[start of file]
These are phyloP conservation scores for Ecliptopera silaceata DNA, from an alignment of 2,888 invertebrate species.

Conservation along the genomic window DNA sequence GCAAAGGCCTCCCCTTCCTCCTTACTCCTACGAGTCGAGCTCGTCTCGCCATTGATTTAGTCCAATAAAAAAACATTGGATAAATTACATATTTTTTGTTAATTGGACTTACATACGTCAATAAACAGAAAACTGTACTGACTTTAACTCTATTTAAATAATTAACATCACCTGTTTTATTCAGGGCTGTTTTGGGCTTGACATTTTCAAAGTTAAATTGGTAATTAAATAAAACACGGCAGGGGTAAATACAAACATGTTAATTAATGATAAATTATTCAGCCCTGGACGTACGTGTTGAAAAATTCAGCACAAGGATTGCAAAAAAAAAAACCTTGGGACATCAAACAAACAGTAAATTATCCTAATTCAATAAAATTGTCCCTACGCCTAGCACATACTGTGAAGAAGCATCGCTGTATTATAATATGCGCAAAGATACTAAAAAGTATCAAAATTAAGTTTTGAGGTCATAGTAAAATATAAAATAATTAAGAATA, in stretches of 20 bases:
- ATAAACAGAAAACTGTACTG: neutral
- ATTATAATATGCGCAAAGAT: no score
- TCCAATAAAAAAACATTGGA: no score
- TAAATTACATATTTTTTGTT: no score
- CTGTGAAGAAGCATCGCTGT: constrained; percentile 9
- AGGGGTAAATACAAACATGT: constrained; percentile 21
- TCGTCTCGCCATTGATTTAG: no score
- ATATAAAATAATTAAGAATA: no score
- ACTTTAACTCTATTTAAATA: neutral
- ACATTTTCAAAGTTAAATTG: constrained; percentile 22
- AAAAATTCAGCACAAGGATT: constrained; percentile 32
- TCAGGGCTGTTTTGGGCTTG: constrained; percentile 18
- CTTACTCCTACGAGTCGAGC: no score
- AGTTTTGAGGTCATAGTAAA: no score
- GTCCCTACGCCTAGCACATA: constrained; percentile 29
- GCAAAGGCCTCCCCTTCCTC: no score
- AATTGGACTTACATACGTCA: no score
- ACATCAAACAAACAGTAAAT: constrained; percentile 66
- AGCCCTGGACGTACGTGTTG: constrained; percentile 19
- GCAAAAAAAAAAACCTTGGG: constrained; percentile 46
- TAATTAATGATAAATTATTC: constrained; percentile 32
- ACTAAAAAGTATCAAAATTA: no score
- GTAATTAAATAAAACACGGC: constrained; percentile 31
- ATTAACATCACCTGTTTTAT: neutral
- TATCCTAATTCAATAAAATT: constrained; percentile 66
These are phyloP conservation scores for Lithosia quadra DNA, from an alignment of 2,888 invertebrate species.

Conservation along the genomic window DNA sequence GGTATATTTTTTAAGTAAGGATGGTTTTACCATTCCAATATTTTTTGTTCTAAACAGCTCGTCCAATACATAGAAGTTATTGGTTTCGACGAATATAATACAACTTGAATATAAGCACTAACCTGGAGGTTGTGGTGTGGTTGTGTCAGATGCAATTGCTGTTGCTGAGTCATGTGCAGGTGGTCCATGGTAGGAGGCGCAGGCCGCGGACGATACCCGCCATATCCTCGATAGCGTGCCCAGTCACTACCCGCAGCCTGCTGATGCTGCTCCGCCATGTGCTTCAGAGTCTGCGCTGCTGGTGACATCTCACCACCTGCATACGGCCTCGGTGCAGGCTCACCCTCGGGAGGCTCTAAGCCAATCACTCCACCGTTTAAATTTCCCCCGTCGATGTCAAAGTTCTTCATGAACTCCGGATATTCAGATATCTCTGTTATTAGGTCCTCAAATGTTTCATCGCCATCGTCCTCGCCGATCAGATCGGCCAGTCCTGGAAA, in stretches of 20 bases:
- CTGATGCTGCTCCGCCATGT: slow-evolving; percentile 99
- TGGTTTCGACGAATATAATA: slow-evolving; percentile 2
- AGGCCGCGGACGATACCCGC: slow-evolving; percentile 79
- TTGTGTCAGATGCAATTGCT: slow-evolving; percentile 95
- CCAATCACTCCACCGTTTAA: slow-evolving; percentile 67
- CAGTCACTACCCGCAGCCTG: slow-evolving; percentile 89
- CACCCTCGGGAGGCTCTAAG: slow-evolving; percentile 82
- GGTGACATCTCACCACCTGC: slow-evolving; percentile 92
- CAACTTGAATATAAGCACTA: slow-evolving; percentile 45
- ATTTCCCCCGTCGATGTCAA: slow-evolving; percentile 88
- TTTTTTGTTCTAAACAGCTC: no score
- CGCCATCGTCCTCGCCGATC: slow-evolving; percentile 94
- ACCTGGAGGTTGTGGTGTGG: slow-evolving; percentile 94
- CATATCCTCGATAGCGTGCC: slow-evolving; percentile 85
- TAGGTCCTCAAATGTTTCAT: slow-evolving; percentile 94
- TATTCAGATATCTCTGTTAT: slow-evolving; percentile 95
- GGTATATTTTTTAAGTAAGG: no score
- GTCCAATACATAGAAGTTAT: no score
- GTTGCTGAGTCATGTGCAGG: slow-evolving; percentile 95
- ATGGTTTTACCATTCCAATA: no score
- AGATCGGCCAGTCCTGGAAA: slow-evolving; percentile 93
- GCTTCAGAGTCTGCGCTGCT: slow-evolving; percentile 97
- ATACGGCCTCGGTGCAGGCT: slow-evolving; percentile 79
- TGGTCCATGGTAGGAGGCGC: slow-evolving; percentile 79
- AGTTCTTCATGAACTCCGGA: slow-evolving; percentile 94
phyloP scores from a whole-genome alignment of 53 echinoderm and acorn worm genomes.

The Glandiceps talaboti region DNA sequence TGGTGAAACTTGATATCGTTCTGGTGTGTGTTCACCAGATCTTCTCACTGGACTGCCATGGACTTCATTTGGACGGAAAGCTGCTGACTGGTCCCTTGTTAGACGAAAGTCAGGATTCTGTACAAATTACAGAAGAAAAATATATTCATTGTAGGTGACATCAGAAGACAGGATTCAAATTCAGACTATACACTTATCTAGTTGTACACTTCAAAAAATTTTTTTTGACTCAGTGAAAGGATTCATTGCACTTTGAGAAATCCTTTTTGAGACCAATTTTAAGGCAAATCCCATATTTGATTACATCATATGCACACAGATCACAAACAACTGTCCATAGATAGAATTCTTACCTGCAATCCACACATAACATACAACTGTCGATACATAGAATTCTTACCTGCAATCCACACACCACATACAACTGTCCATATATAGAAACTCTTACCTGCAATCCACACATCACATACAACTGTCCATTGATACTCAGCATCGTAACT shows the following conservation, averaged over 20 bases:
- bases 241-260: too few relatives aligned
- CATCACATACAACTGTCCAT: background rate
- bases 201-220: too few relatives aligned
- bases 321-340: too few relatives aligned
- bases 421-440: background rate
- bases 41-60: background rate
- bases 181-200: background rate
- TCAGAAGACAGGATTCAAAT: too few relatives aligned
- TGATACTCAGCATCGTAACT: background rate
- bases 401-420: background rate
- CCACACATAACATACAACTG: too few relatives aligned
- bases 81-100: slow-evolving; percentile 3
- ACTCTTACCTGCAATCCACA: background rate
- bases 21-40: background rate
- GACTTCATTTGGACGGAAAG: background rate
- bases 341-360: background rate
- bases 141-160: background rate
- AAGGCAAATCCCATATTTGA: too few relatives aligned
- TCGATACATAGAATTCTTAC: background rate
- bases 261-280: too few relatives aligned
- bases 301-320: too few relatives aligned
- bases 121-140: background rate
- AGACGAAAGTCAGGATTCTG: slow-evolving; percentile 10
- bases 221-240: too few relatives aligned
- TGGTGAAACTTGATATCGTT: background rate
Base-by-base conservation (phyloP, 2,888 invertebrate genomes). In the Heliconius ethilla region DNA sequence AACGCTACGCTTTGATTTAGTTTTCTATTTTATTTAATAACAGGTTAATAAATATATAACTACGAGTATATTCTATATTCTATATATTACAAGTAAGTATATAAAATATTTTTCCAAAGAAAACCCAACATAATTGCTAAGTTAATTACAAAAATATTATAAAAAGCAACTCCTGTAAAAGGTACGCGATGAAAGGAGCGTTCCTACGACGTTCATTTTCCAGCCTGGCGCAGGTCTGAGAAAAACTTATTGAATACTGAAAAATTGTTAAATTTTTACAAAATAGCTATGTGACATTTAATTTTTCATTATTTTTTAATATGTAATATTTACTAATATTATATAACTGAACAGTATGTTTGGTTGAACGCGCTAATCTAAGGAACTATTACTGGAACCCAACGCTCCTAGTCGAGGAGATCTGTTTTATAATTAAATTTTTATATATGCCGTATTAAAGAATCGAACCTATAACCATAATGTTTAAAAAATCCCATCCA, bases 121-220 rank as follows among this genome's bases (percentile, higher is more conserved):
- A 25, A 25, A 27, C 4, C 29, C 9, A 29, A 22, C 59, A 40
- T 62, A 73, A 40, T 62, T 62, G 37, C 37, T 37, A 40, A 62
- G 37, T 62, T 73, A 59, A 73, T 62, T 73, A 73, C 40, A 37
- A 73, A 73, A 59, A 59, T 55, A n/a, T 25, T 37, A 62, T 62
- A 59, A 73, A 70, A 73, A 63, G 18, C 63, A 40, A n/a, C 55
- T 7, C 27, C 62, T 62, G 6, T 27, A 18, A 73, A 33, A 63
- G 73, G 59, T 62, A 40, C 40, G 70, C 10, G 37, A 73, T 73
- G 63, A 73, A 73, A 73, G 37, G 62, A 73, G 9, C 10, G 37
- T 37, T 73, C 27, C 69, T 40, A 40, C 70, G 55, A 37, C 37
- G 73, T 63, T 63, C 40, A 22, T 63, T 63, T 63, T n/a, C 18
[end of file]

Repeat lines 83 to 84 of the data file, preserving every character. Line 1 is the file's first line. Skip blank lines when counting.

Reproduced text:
- A 25, A 25, A 27, C 4, C 29, C 9, A 29, A 22, C 59, A 40
- T 62, A 73, A 40, T 62, T 62, G 37, C 37, T 37, A 40, A 62